They’re writing some big checks as well. At least five startups secured Series A investments of $100 million and up, and about 35 rounds exceeded $30 million.
As usual, life sciences companies captured most of the largest rounds in recent months. Top fundraisers include:
· Paradigm, a New York-based startup developing technology aimed at simplifying clinical trials for doctors, researchers and pharmaceutical companies, raised a $203 million Series A round led by Arch Venture Partners and General Catalyst.
· Cargo Therapeutics, a San Mateo, California-based biotech working on a next generation of chimeric antigen receptor T-cell therapies for cancer, raised $200 million in a March Series A round led by Third Rock Ventures and RTW.
· Rapport Therapeutics, a Boston-based developer of precision neuromedicines, raised $100 million in a March Series A, also led by Third Rock Ventures.
It’s common to see biotechs top the Series A ranking, which is a function of the fact that they’re expensive to scale. Biotechs also often tap public markets for capital in lieu of late-stage rounds, so early stage is a venture investor’s best chance to get in while a company is still private.
What we’re not seeing
While biotech is alive and well at Series A, the same can’t be said for other sectors that were hot several quarters ago.
Fintech and Web3 have been particularly out of favor at Series A, which is a finding we also noted for Series B. It’s an especially striking shift for fintech, which was the leading sector for venture investment in 2022 across stages.
So far this year, there have been just 30 disclosed-size Series A rounds totaling $598 million across all financial services categories, which includes such areas as cryptocurrency, consumer lending and digital banking. In the same period last year, $2.15 billion went to financial services.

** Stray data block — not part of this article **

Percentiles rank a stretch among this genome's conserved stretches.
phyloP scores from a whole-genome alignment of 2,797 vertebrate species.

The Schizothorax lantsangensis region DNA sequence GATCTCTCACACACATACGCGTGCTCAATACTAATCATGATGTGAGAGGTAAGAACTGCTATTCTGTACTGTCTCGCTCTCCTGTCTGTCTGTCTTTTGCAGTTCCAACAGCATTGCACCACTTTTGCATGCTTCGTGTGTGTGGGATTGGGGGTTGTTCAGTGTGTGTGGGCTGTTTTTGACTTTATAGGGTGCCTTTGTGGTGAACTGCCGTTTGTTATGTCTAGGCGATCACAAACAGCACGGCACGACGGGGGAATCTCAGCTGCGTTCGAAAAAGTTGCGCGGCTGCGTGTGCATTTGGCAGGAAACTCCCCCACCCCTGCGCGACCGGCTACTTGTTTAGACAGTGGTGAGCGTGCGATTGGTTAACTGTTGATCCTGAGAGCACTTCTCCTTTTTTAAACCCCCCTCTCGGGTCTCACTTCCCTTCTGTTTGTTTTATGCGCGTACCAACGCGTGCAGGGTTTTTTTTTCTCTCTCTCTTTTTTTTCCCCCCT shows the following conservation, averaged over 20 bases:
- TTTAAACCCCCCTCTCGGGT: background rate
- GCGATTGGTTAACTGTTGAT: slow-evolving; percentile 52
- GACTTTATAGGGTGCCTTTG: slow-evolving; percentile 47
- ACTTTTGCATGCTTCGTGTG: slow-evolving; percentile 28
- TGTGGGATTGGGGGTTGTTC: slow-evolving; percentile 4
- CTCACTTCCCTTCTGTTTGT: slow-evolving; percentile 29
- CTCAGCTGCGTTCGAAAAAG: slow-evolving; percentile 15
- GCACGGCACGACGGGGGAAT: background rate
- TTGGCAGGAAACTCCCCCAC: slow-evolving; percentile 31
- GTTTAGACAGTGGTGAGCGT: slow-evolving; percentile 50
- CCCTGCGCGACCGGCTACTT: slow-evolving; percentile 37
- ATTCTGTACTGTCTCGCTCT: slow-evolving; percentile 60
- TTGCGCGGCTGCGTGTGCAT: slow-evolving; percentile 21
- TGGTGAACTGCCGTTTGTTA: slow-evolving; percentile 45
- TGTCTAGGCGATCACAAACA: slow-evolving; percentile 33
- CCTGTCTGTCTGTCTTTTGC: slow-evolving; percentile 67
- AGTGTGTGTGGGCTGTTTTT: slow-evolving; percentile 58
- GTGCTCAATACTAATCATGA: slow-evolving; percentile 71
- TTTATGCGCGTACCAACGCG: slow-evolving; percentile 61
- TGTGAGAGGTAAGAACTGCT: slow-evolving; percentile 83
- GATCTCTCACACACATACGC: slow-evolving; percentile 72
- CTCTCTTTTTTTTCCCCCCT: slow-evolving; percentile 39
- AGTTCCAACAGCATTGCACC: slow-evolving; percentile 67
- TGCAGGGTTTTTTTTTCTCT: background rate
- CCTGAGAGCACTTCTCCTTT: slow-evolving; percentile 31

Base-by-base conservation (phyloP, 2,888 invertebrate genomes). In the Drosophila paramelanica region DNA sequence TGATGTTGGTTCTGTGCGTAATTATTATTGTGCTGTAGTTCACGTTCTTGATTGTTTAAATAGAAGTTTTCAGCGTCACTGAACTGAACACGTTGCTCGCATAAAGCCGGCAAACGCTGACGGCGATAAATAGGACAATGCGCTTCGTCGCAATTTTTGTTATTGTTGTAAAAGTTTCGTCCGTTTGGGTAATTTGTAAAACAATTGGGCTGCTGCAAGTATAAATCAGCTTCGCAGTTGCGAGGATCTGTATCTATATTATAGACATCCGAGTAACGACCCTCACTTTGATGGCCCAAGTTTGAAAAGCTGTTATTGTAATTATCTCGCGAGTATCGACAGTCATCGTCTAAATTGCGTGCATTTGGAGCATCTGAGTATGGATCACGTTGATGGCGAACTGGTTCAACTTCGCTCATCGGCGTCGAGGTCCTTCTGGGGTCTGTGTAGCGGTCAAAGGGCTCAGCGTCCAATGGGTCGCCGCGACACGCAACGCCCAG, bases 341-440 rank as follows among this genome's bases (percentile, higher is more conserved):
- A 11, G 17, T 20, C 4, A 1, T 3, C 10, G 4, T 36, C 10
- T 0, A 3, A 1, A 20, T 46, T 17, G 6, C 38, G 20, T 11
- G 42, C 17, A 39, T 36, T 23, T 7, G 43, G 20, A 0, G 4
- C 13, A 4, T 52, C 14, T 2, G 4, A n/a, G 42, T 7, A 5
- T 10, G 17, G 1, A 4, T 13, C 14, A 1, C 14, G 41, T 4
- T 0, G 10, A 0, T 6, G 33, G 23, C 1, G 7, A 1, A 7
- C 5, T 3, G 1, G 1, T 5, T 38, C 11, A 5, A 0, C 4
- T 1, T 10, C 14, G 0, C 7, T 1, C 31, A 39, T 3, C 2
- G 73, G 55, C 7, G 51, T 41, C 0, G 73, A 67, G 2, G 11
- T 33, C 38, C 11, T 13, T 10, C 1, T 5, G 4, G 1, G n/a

Oddly, even funding to AI categories — one of 2023’s buzziest sectors — was down at Series A. Per Crunchbase data, $371 million in Series A funding went to companies applying or developing AI technology so far this year, down from $1.08 billion in the same period last year.
Not everything is down
While fewer seed-funded companies are closing Series A rounds, the good news is that for those who do, the typical check size is bigger.
So far this year, the median size of a Series A round was $12 million, per Crunchbase data, compared to $7.5 million in the same period last year. That’s not entirely a bullish signal — while rounds are sizable, there are fewer of them. Still, it’s something.
It also looks like the decline in peak to trough investment totals for Series A is less pronounced than for Series B. That said, Series A quarterly investment is still down about two-thirds from the highs hit in late 2021.
Will we reverse course and see things pick up again? That’s certainly the hope, and venture investors still have plenty of dry powder to make that happen. Even so, there’s little expectation we’ll be retracing previous highs anytime soon.